We are starting our third full day in Athens. Life has been a whirlwind and it has been a little hard to sit down and write. We survived our trip across the Atlantic and things generally went pretty well. Our apartment has been a real blessing. It is located in a seemingly safe area which is fairly "touristy". That means that most of the shops have English speakers and we tend to not stand out as much as foreigners. It also means that there is a fairly visible police presence, which is a comfort for us. We are also very close to a subway stop and have only 3 stops (about a 10 min ride) to get to the church where we are serving. By contrast the location of the church is in a much rougher area and we would not likely feel as safe there after dark. We have been to the church each of the last two days and I am going again (by myself) to teach one-on-one language classes. We'll write more about the refugee ministry later, but for now I will just say that it is going quite well and has been very encouraging.
Let me tell you a little bit more about our apartment and neighborhood. We are about 2 blocks away from the Acropolis and have a great view of that historic section of the city from a rough top deck of our apartment building. (Above is a picture of me and Stella celebrating the Penguins victory.) On Monday night we did family devotions on the roof top and I read from Acts chapter 17 and Paul's address to the Areopagus. The Areopagus is a section of the larger Acropolis and it was a place for regular philosophical discussion in ancient Athens. The entire acropolis is a section of the ancient city which was located on top of a large rocky outcropping. It made for a great defensive position and was a fortified stronghold that the Athenians could retreat to in times of trouble. It was the home to the temple to Athena which was (as the name says) a very important goddess for the Ancient Athenians.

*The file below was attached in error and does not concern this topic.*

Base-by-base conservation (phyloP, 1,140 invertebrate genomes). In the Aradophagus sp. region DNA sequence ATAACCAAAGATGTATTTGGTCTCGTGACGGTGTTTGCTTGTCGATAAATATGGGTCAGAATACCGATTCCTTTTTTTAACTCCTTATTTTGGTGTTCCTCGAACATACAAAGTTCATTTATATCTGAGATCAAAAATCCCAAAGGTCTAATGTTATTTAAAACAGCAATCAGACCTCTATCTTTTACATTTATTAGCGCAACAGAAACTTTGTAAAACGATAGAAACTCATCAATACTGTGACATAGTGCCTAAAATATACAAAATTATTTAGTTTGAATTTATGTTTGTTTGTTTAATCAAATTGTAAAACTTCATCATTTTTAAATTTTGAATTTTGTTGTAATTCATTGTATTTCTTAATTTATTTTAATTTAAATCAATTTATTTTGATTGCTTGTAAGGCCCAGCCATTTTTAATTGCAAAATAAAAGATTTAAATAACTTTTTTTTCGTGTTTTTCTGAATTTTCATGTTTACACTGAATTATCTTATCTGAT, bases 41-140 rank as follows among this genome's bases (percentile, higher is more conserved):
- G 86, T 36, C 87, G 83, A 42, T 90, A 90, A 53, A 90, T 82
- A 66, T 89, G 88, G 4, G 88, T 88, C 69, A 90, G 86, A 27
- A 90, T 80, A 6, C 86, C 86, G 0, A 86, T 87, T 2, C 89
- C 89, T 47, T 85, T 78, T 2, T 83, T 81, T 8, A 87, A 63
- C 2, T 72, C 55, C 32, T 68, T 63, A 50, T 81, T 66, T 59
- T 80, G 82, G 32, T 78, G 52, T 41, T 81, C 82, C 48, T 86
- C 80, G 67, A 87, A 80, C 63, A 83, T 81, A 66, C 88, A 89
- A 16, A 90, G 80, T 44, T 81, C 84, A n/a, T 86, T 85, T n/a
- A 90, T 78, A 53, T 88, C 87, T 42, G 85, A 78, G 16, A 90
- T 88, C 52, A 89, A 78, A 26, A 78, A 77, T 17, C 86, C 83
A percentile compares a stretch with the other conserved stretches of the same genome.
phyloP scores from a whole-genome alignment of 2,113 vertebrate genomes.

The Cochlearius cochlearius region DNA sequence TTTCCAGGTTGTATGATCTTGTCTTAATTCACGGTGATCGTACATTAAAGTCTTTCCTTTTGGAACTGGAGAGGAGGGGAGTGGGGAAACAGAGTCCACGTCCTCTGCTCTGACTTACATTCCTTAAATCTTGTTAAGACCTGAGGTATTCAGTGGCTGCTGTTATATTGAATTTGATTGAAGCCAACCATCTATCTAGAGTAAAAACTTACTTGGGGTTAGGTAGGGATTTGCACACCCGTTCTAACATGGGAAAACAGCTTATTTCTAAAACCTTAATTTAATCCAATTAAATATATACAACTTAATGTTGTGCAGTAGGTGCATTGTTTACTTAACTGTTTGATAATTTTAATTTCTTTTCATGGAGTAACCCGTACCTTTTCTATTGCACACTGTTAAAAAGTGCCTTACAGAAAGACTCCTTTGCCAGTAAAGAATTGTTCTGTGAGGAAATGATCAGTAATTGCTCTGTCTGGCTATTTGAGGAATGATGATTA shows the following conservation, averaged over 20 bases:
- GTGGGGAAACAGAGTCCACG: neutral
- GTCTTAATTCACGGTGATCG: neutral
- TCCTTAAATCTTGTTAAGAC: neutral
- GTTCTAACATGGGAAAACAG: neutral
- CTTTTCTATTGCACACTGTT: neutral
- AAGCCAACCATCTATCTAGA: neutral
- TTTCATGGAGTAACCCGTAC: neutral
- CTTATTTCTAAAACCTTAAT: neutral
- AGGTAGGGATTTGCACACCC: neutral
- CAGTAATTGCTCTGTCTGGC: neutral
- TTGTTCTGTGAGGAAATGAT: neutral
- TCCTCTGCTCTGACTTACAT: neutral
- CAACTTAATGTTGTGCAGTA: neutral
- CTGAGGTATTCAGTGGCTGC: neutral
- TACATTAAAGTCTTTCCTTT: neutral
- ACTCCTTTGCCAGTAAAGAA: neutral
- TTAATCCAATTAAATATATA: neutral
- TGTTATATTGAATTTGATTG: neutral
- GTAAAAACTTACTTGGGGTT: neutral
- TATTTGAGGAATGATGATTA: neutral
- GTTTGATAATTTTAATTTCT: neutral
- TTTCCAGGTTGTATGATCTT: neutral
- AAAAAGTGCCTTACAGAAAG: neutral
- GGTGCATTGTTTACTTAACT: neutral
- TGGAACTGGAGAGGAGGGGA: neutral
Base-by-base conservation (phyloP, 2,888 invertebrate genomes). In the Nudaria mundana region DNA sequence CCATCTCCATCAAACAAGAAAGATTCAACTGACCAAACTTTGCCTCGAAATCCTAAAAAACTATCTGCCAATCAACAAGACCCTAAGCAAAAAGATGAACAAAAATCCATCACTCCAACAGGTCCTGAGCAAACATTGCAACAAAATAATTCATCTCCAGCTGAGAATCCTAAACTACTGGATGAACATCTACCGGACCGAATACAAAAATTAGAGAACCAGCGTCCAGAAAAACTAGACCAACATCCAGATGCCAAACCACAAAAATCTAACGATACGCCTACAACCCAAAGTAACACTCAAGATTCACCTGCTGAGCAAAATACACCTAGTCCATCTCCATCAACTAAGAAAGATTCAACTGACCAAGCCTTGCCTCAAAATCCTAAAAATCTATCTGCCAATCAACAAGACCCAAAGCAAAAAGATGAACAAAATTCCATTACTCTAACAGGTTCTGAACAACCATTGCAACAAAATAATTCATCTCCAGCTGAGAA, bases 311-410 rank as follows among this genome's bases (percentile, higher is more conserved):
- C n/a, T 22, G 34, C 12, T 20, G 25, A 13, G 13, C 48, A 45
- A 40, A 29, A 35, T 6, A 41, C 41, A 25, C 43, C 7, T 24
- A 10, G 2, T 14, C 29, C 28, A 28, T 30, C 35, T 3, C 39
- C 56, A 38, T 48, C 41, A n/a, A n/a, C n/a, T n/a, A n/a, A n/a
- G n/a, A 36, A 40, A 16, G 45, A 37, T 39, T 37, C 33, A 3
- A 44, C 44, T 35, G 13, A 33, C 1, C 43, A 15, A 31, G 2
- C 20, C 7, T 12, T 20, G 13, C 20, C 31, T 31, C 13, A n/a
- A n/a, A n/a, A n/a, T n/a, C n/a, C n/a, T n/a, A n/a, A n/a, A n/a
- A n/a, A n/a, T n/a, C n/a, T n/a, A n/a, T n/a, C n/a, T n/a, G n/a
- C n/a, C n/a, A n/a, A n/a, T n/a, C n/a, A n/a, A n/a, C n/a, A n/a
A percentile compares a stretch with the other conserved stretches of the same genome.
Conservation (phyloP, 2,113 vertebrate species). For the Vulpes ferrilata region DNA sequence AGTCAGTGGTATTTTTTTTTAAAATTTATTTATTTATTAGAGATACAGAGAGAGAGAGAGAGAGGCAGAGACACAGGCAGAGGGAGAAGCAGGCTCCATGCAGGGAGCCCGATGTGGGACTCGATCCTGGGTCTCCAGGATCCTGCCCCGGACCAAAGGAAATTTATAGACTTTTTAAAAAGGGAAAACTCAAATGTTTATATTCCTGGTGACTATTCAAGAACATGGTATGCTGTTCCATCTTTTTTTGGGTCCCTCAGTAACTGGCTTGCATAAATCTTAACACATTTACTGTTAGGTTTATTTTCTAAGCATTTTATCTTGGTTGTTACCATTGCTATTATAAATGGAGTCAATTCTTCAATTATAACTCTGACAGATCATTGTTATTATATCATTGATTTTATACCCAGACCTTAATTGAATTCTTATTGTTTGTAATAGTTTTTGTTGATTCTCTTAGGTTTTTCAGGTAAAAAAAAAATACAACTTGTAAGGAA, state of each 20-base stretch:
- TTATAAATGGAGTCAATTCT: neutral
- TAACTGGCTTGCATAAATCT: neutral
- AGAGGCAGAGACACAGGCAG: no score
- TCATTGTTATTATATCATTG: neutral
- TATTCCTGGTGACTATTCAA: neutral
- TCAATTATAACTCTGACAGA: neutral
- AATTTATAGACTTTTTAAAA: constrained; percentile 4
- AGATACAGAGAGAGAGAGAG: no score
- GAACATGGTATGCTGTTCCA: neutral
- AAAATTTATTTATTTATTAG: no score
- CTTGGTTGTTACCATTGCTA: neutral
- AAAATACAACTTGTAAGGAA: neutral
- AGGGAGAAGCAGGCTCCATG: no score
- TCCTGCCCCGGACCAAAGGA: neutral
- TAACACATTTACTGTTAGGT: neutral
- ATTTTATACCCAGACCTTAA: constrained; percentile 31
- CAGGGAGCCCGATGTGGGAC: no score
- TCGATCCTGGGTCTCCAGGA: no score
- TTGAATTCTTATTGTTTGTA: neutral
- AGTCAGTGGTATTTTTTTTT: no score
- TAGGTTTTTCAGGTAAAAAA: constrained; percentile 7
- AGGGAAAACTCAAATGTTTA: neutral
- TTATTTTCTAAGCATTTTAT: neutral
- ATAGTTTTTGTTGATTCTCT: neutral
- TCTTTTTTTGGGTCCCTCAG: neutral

Reading Paul's address to the Athenians while the Acropolis was in sight was a pretty powerful experience for me. I have been blessed to travel a fair amount in my life, but this is the first time that I know for sure that I was in the same location as a biblical character. I can say, for sure, that Paul walked these same streets. Perhaps sat on some of the same stones. It is one way that the biblical stories come to life.
But there are other ways that stories are coming to life. Many groups of people that had previously existed for me as vague characters in the events of our modern world have also become more personal. We have spent the last two days eating lunch with refugees from Afghanistan, Palestine and Syria. We will need to write much more about that, but for now my simple observation is that it is always a powerful experience to meet - in person - the people that you had only read about. Suddenly the refugee crisis becomes more real and personal. Real people with stories and hopes and dream. Real experiences of suffering and loss.
We are thankful to be hear and ask for your continued prayers to make Christ known in a hurting place.